We did not find as many marine mammals this spring as some years but we did see Bottlenose Dolphins out in the deep on several trips and there were good numbers of Pilot Whales in early June. A pod of Cuvier's Beaked Whales popped up beside the boat on May 19, but in contrast to most years, we never found any Gervais' Beaked Whales this spring. Other charismatic megafauna included Loggerhead and Leatherback Turtles, Blue Marlin, and a couple of leaping devil rays. We rummaged through the Sargassum on several trips and looked at what Audubon's Shearwaters and other seabirds feed on there.
As usual we had a good crew aboard and would like to thank everyone who made it possible to carry out this epic run of trips. Our spotters / leaders this spring included: Steve NG Howell, Nate Dias, Chris Sloan, Seabird McKeon, Jeff Lemons, Peter Flood, Ed Corey, Sage Church, Andrew Dreelin, and Liam Waters.
Our spring trip lists are compiled here, and I have put together some additional photos from the spring below! Thank you to everyone who worked hard and contributed photos for the blog over the eighteen days stretch - it was much appreciated so that I could get everything posted each evening in a timely fashion and still get a little sleep! Thank you also to our Spring Gallery contributors...there may be more if I receive some additional images! -Kate Sutherland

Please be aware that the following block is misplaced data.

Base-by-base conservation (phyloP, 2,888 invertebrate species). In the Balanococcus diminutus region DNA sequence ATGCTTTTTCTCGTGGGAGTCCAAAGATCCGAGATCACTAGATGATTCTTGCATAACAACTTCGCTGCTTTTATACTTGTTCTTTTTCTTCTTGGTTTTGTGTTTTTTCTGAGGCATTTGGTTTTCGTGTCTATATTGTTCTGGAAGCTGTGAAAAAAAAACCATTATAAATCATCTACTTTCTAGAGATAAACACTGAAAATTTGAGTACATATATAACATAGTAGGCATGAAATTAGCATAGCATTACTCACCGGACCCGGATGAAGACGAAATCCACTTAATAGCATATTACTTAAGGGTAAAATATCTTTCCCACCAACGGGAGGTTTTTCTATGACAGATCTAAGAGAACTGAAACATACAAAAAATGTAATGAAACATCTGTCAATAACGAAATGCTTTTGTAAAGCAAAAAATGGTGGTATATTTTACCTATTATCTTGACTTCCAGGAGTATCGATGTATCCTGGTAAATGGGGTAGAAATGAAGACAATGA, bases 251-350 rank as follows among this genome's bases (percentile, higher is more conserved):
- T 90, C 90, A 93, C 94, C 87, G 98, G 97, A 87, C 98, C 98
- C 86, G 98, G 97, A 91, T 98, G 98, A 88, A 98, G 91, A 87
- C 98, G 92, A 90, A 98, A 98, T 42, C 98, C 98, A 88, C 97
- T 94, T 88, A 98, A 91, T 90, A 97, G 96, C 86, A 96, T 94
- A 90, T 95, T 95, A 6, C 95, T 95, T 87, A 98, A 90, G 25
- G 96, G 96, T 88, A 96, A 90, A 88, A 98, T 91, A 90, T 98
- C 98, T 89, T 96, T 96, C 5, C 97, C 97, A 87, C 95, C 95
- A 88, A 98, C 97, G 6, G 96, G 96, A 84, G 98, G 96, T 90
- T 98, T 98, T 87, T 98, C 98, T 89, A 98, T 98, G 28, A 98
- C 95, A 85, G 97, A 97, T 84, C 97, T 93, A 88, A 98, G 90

First of all, here is another photo of the Tahiti Petrel by Peter Flood followed by a couple of photos taken as Brian was examining images on the backs of cameras and discussing the size of the bill (by Kate Sutherland)
The young Black-capped Petrel from June 8:
Great Shearwater with what looked to be some food in its mouth!
Band-rumped Storm-Petrel (Grant's type)
Some nice images of the Pilot Whales we saw on June 7th
& a nice shot of one of the many Sargassum Midgets we saw this spring!
A nice white faced Black-capped Petrel
We had some incredibly close passes this spring by Leach's Storm-Petrels! Their bill is much larger than a Band-rumped Storm-Petrel and they have a much grayer head, as you can see here.
South Polar Skua from early in the Blitz
A gorgeous image of one of the dark Pomarine Jaegers we saw this spring
I also captured a few images...well a lot actually! But here are a few more for the gallery from me, Kate Sutherland.
A few Black-cappeds
The juvie Black-capped with a Great Shearwater
Audubon's were around in good numbers this spring and we had some nice photo ops!
Great Shearwater tossing back a piece of chum
Scopoli's and Great Shearwaters behind the boat
Our "smudgy-rumped" Leach's from May 28
A Band-rumped posture we don't always get to see! (Grant's type)
A couple images of one of the Arctic Terns we saw this spring...in the rain!
One of the Long-tailed Jaegers that came in well to the boat
& we did have at least one Portuguese Man-of-War this spring!
I have so many more...but will leave it at that for this year! If I get my Flickr album together soon I will put a link here! Thanks again everyone for coming offshore with us! -Kate